A hidden paradise three miles off the coast of Dublin
On this hidden paradise just three miles off the coast of Dublin, Ireland, lies a playground for puffins, a sanctuary for seabirds and the adopted home of a troupe of wallabies.
By its very nature as an island, Lambay has a unique ecosystem and micro-climate that remains independent of the mainland. Visitors and guests are quick to note the proliferation of bees and butterflies of all shapes and colours, who thrive thanks to a lack of pollution, disturbance and an abundance of flora and natural habitat. This micro-climate is perfect for our cask maturation hence why we have placed our whiskey casks in the once used lifeboat cottage on our western shore.
Lambay Whiskey is delighted to announce that from April – October 2020 we will be offering a VIP Whiskey Tour Experience for private groups. Please visit whiskeyisland.ie for more details and booking enquiries.
While Lambay Island has a long history dating back to the arrival of the Danes in the 8th century and later being owned by the Archbishops of Dublin up to the 17th century, Lambay was also home to pirates and smugglers who used the island’s caverns and bays to carry on their trade in the period 15th to 18th century.
Subsequent owners of the island were the Ussher family, Sir William Wolsley, Lord Talbot of Malahide Castle and Count Considine. In the first half of the 19th century, the clergy of mainland Rush began to move parishioners from Rush to the island where they agreed with the Archbishop to look after the spiritual needs of the inhabitants. In 1831 the number of people living on the island was 84. It rose to over 100 in the 1840’s with over 40 pupils attending the national school. From there on the population reduced gradually. When Cecil Baring bought the island in 1904, the population was less than twenty which included seasonal and coastguard workers. Today a total of 6 persons reside here.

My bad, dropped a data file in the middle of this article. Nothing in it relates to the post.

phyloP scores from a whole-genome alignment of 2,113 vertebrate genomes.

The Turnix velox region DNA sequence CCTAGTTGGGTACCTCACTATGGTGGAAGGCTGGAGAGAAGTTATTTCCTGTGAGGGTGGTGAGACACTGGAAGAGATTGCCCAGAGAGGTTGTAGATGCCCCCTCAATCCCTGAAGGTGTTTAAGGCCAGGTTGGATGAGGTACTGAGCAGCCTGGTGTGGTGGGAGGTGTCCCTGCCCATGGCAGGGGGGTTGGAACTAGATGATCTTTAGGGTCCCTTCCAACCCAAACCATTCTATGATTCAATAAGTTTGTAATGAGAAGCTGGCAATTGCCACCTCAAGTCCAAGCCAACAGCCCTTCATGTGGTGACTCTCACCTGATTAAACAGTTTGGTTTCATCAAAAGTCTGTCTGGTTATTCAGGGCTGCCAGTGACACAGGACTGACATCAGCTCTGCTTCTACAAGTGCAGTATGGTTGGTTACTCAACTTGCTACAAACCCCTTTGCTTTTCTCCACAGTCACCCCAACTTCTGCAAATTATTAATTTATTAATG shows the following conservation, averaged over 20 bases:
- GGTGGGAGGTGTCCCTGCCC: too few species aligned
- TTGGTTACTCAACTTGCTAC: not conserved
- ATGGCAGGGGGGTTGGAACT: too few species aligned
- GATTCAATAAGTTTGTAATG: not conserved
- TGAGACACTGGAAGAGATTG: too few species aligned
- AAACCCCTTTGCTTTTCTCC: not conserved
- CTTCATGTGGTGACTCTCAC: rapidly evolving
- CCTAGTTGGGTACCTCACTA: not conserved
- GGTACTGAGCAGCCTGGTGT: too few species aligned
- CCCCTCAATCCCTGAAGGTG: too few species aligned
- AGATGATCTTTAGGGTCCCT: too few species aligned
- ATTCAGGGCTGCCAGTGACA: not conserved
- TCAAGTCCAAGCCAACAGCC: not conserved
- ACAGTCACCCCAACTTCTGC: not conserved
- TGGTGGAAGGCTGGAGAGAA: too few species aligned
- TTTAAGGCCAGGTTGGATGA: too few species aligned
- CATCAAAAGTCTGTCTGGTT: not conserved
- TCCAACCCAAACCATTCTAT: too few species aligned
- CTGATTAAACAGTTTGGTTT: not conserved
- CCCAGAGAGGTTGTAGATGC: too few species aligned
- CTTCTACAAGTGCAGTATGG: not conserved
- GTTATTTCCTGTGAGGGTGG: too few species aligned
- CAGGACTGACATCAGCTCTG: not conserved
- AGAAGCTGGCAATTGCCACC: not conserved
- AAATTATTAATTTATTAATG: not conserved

Privately owned since 1904, the Baring Family are committed to protecting and maintaining this precious ecosystem not only for the flora and fauna but also as a place where sustainable living and sustainable practices are prevalent, reminding us to slow down and live in a responsible and healthy manner.
Today Alexander Baring 7th Lord Revelstoke, is spearheading what has become known as “The Lambay Initiative”, a comprehensive effort to preserve this unique Island, ensuring that not only its coastline, flora, fauna and architecture are kept in pristine condition, but that the original culture and values transmitted from generation to generation are kept alive into a vibrant yet discreet lifestyle instantly appealing to all who are fortunate to share it.
When purchased, the island’s 15th-century castle needed some repair. Cecil Baring first employed an unidentified architect from Dublin to renovate and extend the castle before engaging world-renowned architect of his time, Sir Edwin Lutyens to work on the redevelopment project.
The castle is the only Lutyens-designed home, still in the hands of the family that commissioned it. Window frames, doorways and stairs were built with Milverton limestone, each stone lovingly shaped from an individual template supplied by the architect. The original castle walls are all angled to permit enfilade fire from musket holes. Lutyens’ architectural gem took nearly five years to complete.
Lutyens became a firm friend of the Barings and continued to return to Lambay throughout his life, adding to his architectural designs and renovations over the course of three decades. The castle rooms still hold some incredible Lutyens designed furniture.
Cecil Baring became Lord Revelstoke in 1929 and died in 1934. He and his beloved wife Maude Lorillard are buried in the family mausoleum on Lambay, along with their son Rupert Baring and grandson John Baring. The Mausoleum, also designed by Lutyens, forms part of the circular rampart wall around the Castle and is engraved with a poem Cecil wrote in memory of Maude when she died.
Today Lambay Estate includes domestic extensions to the old Castle, a row of Coastguard cottages, the Bothy, the White House (family guesthouse), a harbour and boathouse and a distinctive open-air real tennis court, the only one remaining in Ireland.
Discover the fascinating history of the Baring family.